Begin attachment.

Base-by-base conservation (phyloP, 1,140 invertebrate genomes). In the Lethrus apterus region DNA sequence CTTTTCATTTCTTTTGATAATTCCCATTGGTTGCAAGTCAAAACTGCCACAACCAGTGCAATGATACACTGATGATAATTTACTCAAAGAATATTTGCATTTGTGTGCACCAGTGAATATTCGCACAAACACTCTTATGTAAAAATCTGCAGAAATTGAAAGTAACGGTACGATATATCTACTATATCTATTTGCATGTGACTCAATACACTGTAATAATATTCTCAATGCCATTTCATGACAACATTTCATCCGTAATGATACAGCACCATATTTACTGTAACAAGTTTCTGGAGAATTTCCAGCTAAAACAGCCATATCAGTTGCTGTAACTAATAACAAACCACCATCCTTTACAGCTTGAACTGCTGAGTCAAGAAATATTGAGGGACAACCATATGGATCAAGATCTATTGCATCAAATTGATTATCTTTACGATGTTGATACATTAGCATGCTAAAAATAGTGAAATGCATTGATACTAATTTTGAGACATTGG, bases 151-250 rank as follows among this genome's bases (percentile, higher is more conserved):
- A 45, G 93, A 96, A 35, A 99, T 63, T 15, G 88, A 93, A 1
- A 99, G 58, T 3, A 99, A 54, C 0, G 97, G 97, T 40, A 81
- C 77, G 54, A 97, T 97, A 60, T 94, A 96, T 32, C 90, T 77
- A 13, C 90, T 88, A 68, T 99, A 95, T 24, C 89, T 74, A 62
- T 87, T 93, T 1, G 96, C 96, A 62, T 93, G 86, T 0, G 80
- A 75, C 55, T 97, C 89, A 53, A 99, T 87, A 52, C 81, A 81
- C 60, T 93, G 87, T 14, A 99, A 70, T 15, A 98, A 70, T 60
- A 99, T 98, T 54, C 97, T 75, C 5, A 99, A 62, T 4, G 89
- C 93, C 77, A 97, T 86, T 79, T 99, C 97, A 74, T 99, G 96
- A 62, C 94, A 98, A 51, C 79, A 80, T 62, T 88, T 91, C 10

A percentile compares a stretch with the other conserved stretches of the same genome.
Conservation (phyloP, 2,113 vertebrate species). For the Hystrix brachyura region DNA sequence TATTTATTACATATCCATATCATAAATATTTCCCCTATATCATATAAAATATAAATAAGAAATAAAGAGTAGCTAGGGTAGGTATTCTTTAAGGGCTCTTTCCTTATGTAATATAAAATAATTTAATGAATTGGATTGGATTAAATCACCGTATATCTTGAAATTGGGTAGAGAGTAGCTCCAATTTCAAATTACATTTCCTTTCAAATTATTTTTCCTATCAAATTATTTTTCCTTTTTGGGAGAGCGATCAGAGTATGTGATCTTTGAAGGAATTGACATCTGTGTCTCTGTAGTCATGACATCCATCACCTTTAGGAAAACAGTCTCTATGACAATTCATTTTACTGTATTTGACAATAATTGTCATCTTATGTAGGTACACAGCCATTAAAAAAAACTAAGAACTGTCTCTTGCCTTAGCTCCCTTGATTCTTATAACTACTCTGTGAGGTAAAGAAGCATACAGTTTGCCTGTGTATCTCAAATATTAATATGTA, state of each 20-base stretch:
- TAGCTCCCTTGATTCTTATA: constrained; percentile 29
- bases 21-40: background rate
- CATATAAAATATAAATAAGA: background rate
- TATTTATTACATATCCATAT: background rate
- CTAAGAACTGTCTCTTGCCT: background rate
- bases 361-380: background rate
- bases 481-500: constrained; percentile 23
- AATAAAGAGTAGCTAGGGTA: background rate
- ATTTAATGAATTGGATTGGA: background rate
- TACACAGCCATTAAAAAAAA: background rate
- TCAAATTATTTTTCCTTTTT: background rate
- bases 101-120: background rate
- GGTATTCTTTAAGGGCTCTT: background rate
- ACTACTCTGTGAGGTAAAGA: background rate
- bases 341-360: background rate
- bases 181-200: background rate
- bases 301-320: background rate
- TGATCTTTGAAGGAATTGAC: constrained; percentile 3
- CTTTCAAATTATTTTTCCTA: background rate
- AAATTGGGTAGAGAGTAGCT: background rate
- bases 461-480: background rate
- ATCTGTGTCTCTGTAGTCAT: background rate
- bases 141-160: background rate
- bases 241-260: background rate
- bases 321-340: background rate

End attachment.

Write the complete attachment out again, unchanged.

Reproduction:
Base-by-base conservation (phyloP, 1,140 invertebrate genomes). In the Lethrus apterus region DNA sequence CTTTTCATTTCTTTTGATAATTCCCATTGGTTGCAAGTCAAAACTGCCACAACCAGTGCAATGATACACTGATGATAATTTACTCAAAGAATATTTGCATTTGTGTGCACCAGTGAATATTCGCACAAACACTCTTATGTAAAAATCTGCAGAAATTGAAAGTAACGGTACGATATATCTACTATATCTATTTGCATGTGACTCAATACACTGTAATAATATTCTCAATGCCATTTCATGACAACATTTCATCCGTAATGATACAGCACCATATTTACTGTAACAAGTTTCTGGAGAATTTCCAGCTAAAACAGCCATATCAGTTGCTGTAACTAATAACAAACCACCATCCTTTACAGCTTGAACTGCTGAGTCAAGAAATATTGAGGGACAACCATATGGATCAAGATCTATTGCATCAAATTGATTATCTTTACGATGTTGATACATTAGCATGCTAAAAATAGTGAAATGCATTGATACTAATTTTGAGACATTGG, bases 151-250 rank as follows among this genome's bases (percentile, higher is more conserved):
- A 45, G 93, A 96, A 35, A 99, T 63, T 15, G 88, A 93, A 1
- A 99, G 58, T 3, A 99, A 54, C 0, G 97, G 97, T 40, A 81
- C 77, G 54, A 97, T 97, A 60, T 94, A 96, T 32, C 90, T 77
- A 13, C 90, T 88, A 68, T 99, A 95, T 24, C 89, T 74, A 62
- T 87, T 93, T 1, G 96, C 96, A 62, T 93, G 86, T 0, G 80
- A 75, C 55, T 97, C 89, A 53, A 99, T 87, A 52, C 81, A 81
- C 60, T 93, G 87, T 14, A 99, A 70, T 15, A 98, A 70, T 60
- A 99, T 98, T 54, C 97, T 75, C 5, A 99, A 62, T 4, G 89
- C 93, C 77, A 97, T 86, T 79, T 99, C 97, A 74, T 99, G 96
- A 62, C 94, A 98, A 51, C 79, A 80, T 62, T 88, T 91, C 10

A percentile compares a stretch with the other conserved stretches of the same genome.
Conservation (phyloP, 2,113 vertebrate species). For the Hystrix brachyura region DNA sequence TATTTATTACATATCCATATCATAAATATTTCCCCTATATCATATAAAATATAAATAAGAAATAAAGAGTAGCTAGGGTAGGTATTCTTTAAGGGCTCTTTCCTTATGTAATATAAAATAATTTAATGAATTGGATTGGATTAAATCACCGTATATCTTGAAATTGGGTAGAGAGTAGCTCCAATTTCAAATTACATTTCCTTTCAAATTATTTTTCCTATCAAATTATTTTTCCTTTTTGGGAGAGCGATCAGAGTATGTGATCTTTGAAGGAATTGACATCTGTGTCTCTGTAGTCATGACATCCATCACCTTTAGGAAAACAGTCTCTATGACAATTCATTTTACTGTATTTGACAATAATTGTCATCTTATGTAGGTACACAGCCATTAAAAAAAACTAAGAACTGTCTCTTGCCTTAGCTCCCTTGATTCTTATAACTACTCTGTGAGGTAAAGAAGCATACAGTTTGCCTGTGTATCTCAAATATTAATATGTA, state of each 20-base stretch:
- TAGCTCCCTTGATTCTTATA: constrained; percentile 29
- bases 21-40: background rate
- CATATAAAATATAAATAAGA: background rate
- TATTTATTACATATCCATAT: background rate
- CTAAGAACTGTCTCTTGCCT: background rate
- bases 361-380: background rate
- bases 481-500: constrained; percentile 23
- AATAAAGAGTAGCTAGGGTA: background rate
- ATTTAATGAATTGGATTGGA: background rate
- TACACAGCCATTAAAAAAAA: background rate
- TCAAATTATTTTTCCTTTTT: background rate
- bases 101-120: background rate
- GGTATTCTTTAAGGGCTCTT: background rate
- ACTACTCTGTGAGGTAAAGA: background rate
- bases 341-360: background rate
- bases 181-200: background rate
- bases 301-320: background rate
- TGATCTTTGAAGGAATTGAC: constrained; percentile 3
- CTTTCAAATTATTTTTCCTA: background rate
- AAATTGGGTAGAGAGTAGCT: background rate
- bases 461-480: background rate
- ATCTGTGTCTCTGTAGTCAT: background rate
- bases 141-160: background rate
- bases 241-260: background rate
- bases 321-340: background rate